Types of Dialysis
Dialysis may be performed in two ways: Hemodialysis and Peritoneal dialysis.
In hemodialysis, an external filtering machine called the dialyzer is used to remove waste and extra fluid from your blood. The blood flows out of your body through a needle in your arm and passes through the dialyzer, where it’s cleansed. The filtered blood is then passed back to your body through another needle in your arm.
The whole process may take three to five hours and may be carried out a few times each week. Hemodialysis is usually carried out in the hospital.
Peritoneal dialysis uses the lining of the abdomen, called the peritoneum, to filter waste and excess fluids from the blood. For this, a special dialysis fluid is introduced into the abdomen through a catheter, and the peritoneum acts as a natural filter, allowing waste products and fluids to pass into the dialysis fluid.
The fluid is allowed to work in the body for a prescribed amount of time (60-90 minutes) and then drained out of the body. This process may need to be repeated up to four times daily and may be carried out at home.
While both types of dialysis can be effective, the choice of treatment depends on your medical condition. At Grand Forks Clinic, you will have the opportunity to discuss your options with our founder and primary nephrologist, Dr. Khaled Rabadi, to help determine the most suitable dialysis approach for you.
Benefits and Side-Effects of Dialysis
To maximize the benefits of your dialysis treatments, ensure that you:
Follow your prescribed treatment schedule diligently.
Follow a customized eating plan recommended by your kidney dietitian.
Engage in physical activities to enhance your strength and cardiovascular health.
Consult your doctor before taking any new medications, supplements, or herbal products.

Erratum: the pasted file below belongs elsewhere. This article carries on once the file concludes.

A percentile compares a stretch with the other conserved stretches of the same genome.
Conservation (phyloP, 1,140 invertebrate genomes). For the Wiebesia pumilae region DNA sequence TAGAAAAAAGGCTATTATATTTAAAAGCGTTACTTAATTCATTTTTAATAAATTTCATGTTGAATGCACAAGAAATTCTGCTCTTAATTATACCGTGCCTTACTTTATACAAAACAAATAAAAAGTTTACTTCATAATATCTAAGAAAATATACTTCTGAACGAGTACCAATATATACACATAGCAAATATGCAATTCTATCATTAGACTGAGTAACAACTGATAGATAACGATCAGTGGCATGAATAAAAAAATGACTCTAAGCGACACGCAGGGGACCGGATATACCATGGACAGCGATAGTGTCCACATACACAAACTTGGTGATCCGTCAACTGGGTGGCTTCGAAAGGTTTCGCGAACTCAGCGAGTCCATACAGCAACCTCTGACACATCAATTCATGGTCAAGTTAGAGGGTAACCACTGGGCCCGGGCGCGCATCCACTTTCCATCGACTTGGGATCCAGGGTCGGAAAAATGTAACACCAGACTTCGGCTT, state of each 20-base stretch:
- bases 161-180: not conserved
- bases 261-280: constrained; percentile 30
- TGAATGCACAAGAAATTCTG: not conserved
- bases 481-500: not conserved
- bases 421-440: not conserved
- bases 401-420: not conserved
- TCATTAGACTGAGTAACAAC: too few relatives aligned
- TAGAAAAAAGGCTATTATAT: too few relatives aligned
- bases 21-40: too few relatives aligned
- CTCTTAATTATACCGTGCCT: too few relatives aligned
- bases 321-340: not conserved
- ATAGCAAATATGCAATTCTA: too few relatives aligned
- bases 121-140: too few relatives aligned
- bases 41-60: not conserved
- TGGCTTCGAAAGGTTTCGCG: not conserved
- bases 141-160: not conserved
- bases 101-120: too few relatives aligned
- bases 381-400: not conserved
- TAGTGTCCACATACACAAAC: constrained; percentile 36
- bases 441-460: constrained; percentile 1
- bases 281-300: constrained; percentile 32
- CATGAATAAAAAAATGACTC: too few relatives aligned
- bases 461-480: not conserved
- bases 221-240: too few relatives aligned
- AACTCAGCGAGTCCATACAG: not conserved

Communicate concerns or side effects with your dialysis team for timely assistance and guidance.
Here are some commonly reported side effects associated with both types of dialysis:
Infection of the skin, blood, or the peritoneum. This should be treated promptly to avoid sepsis.
Fatigue, or feeling tired, is a common complaint for patients receiving treatment for an extended period.
Patients with kidney disease, including those on dialysis, may experience itchy skin, especially in advanced stages.
Side effects related to Hemodialysis include:
Sometimes, the entrance point used for hemodialysis, such as a fistula or graft, may experience blockage or complications. Immediate medical attention is necessary in such cases.
Muscle cramps may occur during or after hemodialysis sessions and can be managed with proper hydration and adjustment of electrolyte levels.
A drop in blood pressure during dialysis can lead to symptoms like weakness, dizziness, or nausea.
In rare cases, hemodialysis can result in blood loss.
Side effects related to Peritoneal Dialysis include:
Hernia due to the use of a catheter in the abdomen.
Gradual weight gain due to the absorption of the dialysis solution.
Dialysis & Nephrology Services at Grand Forks Clinic
At Grand Forks Clinic, we prioritize compassionate and patient-centered care. We understand that dealing with kidney disease and undergoing dialysis treatment can be challenging, both physically and emotionally.
To learn more about dialysis and how it can improve your kidney health, please don't hesitate to schedule a consultation with our experienced nephrologists. Call us at (701) 775-5800 or request an appointment online.